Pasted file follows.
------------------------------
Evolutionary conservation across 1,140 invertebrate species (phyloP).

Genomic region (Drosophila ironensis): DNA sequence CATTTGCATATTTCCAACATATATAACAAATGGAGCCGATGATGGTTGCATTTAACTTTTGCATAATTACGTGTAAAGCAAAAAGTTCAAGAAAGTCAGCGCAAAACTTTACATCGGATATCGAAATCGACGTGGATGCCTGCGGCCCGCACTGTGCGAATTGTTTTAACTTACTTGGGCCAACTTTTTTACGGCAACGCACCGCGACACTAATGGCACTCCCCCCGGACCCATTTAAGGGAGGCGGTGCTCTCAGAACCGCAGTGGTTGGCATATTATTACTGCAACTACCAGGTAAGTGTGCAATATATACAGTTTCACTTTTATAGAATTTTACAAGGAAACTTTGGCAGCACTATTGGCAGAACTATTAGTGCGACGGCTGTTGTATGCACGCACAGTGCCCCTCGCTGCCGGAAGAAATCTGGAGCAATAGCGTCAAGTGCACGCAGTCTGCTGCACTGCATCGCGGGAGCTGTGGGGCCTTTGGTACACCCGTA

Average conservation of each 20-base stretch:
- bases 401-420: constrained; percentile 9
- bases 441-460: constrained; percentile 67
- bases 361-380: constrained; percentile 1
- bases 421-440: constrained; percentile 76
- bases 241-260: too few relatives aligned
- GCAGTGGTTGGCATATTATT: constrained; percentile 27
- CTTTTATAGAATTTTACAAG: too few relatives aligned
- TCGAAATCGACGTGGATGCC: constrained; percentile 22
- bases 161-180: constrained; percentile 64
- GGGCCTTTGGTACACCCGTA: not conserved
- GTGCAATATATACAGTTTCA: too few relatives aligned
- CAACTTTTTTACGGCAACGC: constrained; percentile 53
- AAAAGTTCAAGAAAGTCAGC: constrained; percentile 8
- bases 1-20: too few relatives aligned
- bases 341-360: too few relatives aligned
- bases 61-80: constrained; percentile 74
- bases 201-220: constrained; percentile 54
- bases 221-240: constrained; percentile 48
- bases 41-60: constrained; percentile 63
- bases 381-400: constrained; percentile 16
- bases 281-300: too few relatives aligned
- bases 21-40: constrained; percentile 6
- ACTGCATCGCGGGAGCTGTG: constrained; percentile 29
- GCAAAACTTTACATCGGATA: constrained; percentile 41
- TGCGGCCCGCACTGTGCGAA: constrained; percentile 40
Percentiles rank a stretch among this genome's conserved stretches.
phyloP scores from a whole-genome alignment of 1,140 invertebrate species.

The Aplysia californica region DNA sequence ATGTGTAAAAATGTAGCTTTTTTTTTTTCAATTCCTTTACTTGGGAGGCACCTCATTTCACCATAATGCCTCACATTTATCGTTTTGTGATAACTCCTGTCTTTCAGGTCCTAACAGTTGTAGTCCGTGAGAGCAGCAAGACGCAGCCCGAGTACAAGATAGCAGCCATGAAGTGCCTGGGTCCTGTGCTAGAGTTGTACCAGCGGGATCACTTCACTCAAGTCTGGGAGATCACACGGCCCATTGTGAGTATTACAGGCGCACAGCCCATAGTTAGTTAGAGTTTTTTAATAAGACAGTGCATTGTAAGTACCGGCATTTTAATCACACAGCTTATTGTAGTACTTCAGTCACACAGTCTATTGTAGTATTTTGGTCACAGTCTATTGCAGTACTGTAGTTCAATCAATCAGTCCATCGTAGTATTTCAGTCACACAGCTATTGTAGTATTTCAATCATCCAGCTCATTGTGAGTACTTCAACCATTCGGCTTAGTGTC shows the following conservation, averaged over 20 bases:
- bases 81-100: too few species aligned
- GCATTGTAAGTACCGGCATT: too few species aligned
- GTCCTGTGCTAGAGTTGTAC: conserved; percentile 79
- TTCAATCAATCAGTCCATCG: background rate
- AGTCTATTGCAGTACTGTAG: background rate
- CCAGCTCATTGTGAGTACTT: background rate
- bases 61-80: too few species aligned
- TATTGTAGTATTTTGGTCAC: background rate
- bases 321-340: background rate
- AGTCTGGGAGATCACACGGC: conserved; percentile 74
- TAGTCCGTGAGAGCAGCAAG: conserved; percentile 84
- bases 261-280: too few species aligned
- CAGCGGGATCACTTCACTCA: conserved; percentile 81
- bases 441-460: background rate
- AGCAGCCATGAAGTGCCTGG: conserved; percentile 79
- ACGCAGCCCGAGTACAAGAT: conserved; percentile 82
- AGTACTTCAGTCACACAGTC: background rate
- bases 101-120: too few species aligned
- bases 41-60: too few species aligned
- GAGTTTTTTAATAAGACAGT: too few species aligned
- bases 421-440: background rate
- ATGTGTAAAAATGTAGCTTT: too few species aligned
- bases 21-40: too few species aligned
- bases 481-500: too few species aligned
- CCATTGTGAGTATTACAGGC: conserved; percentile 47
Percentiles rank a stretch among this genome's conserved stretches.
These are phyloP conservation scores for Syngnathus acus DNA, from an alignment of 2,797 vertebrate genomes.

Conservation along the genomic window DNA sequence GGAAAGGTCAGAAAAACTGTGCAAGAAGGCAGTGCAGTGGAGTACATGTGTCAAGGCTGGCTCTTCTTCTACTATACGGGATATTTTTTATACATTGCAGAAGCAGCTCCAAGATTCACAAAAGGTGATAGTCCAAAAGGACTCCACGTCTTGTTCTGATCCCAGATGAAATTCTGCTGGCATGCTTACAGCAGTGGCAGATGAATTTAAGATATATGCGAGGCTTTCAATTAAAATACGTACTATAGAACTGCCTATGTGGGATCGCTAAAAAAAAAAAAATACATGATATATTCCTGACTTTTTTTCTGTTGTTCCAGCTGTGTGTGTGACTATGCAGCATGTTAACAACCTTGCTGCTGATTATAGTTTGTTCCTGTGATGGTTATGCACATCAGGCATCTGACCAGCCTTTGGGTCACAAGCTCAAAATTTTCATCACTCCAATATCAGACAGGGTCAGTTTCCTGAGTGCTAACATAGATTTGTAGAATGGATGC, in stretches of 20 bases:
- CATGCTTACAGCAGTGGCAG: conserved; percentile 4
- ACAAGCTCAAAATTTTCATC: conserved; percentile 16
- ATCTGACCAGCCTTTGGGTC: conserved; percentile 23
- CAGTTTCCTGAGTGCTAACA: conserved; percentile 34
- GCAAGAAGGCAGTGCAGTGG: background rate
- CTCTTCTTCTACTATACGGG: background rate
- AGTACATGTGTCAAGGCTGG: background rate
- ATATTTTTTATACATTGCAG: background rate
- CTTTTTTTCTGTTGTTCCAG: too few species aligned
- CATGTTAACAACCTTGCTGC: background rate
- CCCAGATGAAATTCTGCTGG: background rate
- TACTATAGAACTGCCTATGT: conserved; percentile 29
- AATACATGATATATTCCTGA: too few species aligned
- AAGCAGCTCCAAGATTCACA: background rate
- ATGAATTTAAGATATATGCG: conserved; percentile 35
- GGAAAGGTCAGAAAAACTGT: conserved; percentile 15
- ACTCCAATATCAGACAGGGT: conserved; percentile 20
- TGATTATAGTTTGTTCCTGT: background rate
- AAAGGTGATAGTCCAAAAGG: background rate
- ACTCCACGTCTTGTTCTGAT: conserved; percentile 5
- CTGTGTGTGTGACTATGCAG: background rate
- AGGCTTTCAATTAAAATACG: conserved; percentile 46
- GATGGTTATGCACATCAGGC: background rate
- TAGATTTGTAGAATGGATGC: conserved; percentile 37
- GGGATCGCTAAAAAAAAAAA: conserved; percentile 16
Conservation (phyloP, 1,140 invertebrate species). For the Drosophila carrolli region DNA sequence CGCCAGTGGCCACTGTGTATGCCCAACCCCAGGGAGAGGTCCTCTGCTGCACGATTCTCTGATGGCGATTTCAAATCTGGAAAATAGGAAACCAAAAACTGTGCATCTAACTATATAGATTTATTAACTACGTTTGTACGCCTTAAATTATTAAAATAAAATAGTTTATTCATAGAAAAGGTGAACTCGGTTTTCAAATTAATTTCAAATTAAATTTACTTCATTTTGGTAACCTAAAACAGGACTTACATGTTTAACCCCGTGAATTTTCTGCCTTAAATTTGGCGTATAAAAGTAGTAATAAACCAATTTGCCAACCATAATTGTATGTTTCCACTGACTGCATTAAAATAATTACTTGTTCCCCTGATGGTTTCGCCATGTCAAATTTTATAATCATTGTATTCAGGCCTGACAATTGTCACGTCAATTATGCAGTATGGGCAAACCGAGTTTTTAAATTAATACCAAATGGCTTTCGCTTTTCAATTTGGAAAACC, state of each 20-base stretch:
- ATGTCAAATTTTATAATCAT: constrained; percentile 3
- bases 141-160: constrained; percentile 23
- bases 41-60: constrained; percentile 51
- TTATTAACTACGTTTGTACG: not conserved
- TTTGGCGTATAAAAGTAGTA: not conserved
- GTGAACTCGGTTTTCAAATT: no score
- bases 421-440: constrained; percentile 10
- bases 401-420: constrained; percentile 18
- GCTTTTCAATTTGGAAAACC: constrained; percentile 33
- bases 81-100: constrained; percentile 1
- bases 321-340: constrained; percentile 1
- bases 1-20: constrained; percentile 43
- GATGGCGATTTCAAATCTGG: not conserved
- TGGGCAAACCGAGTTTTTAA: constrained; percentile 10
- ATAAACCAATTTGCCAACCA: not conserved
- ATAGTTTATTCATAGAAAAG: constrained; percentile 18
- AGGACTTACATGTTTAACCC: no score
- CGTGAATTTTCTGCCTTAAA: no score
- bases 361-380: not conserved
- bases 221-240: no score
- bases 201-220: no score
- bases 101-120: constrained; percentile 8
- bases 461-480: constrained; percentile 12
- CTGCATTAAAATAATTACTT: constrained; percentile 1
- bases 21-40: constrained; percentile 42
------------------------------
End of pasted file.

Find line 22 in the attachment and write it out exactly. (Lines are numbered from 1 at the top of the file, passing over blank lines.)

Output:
- bases 41-60: constrained; percentile 63